In the Museum of Bad Ideas, there’s an entire wing devoted to Cop Rock, the ill-fated musical policier that ran for 11 brief, unloved episodes on ABC in 1990. Now, in an interview on the just-released DVD that collects them all, creator Steven Bochco recalls that both Randy Newman, who wrote the songs for the show’s pilot, and Mike Post, who headed the stable of songwriters for the remaining episodes, told him it was the worst idea they’d ever heard. But Bochco, then riding high on the success of Hill Street Blues and L.A. Law, pressed on, and created an abject failure whose legend has outlasted some of its contemporary successes.
Bocho argues that Cop Rock was doomed before the first episode aired: People found the show’s basic premise so absurd that they never bothered to check out its execution. And it’s true that Cop Rock was easy to ridicule. The week of its premiere, in September of 1990, David Letterman took aim at the show four separate times, and continued to mock it throughout the fall, right up to its inevitable cancellation.
But 1990 was also the year that audiences fell in love, however briefly, with Twin Peaks, so it’s not as if they were opposed to televised weirdness across the board. The New York Times’ Neil Genzlinger made a game attempt at suggesting Cop Rock was “ahead of its time,” but its failures, both commercial and artistic, are very much of its era.
Although it was an expensive show by contemporary standards—so much so that ABC pulled the plug on its 13-episode order two episodes in advance—Cop Rock looks fairly cheap to modern eyes. It’s hard to imagine any circumstances under which the pilot’s opening number, in which the denizens of a drug house accost the police officers arresting them, might actually work; the watered-down network TV version of rap is cringingly awful. But in a more stylized world, the transition from hard-boiled to hip-hop might not be quite so jarring. It was the series’ first opportunity to show viewers how the songs would be part of its world, and it was a mess.
It gets better, thankfully. The first episode’s highlight is a full-blown gospel number in which a judge played by Carl Anderson, best known as Jesus Christ Superstar’s Judas Iscariot, delivers a guilty verdict. (Guilt always was one of Randy Newman’s most fertile subjects.) It’s also the the moment the pilot most pointedly departs from strict realism. The court reporter’s desk flips open to reveal a neon-lit piano keyboard; the jury’s outfits are replaced with choir robes.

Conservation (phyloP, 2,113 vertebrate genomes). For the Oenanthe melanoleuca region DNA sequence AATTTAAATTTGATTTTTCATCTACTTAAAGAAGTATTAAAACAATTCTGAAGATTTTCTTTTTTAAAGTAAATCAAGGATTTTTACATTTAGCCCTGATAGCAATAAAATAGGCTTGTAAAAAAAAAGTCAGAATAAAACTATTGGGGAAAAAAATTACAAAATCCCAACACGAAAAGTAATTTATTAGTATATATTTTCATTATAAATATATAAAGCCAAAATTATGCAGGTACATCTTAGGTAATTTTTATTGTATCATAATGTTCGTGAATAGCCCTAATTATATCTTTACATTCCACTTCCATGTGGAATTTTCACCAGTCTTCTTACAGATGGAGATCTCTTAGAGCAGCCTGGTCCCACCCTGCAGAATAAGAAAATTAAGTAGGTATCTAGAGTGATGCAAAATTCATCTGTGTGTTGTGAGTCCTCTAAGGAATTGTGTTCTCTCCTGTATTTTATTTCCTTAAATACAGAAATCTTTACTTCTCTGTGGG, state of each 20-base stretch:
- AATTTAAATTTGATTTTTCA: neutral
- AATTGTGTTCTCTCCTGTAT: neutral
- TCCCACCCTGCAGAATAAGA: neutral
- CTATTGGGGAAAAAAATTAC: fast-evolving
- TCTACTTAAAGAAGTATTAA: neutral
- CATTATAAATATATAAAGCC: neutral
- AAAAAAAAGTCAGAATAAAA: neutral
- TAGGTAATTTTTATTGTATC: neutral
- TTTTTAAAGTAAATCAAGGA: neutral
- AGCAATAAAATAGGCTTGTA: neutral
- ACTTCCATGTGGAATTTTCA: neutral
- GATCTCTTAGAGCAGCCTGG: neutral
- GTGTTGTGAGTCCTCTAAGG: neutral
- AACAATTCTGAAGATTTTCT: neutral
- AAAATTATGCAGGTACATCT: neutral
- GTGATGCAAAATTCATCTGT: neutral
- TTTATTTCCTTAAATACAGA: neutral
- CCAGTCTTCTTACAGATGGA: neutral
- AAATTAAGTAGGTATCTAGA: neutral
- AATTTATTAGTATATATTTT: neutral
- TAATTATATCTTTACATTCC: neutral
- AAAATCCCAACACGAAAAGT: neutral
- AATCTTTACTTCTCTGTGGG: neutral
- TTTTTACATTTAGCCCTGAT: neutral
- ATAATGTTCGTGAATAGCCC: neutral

The fact that “He’s Guilty” features only one of Cop Rock’s regular cast members, and in a nonsinging capacity, points the way toward the show’s long-term problems. It’s not easy finding triple threats who can sing, dance, and act, let alone a whole cast of them. It’s a treat seeing ‘90s TV fixtures like ER’s Paul McCrane and Chicago Hope’s Vondie Curtis-Hall, but veterans like Barbara Bosson and Ronny Cox come up short in the song-and-dance department, and Broadway ringer Anne Bobby struggles with the dramatic heavy lifting.
More fatally, Cop Rock is crazily uncertain of what kind of show it wants to be: One minute, it’s a gritty drama about a rogue cop (Peter Onorati) on trial for gunning down a cop-killer in cold blood; the next it’s a broad satire in which Bosson’s ambitious D.A. takes campaign advice from identical-twin media consultants. Bochco was determined to address real-world issues, but there are more deft ways to address racial profiling than having a group of Latino suspects sing about being “the local color with the Coppertone skin.” As for the upbeat “Baby Merchant,” in which a sleazy operator tries to sell two undercover cops a freshly kidnapped infant, that has to be seen to be believed.
It’s easy to pinpoint where Cop Rock went wrong. Its songs, neither pre-established hits, à la Glee, or savvy pastiches in a Crazy Ex-Girlfriend mode, are rarely memorable, except for the wrong reasons, and they tend to stall the plot rather than advance it. But it’s worthing noting that even Cop Rock’s dismal ratings would be almost respectable now. Its bizarre finale, in which the actors break character for a final number about the heartbreak of cancellation, is like a wake for a distant relative you never really liked, although it’s worth it for the sidelong glances the cast’s better singers shoot at Cox when his voice breaks on the high notes. Farewell, Cop Rock. We hardly knew ye.
Three years later, Bocho debuted NYPD Blue, his last great show and a crucial forerunner of the TV renaissance, with Cop Rock veteran James McDaniel in a key role as Lt. Arthur Fancy. Blue pushed boundaries, too, so much that its debut was delayed by a year while Bochco did battle with ABC’s censors, and it dealt forthrightly with many of the issues Cop Rock tried to sugarcoat in song. But Cop Rock will always have a place in the annals of TV, if only because truly terribly ideas are nearly as rare as truly great ones.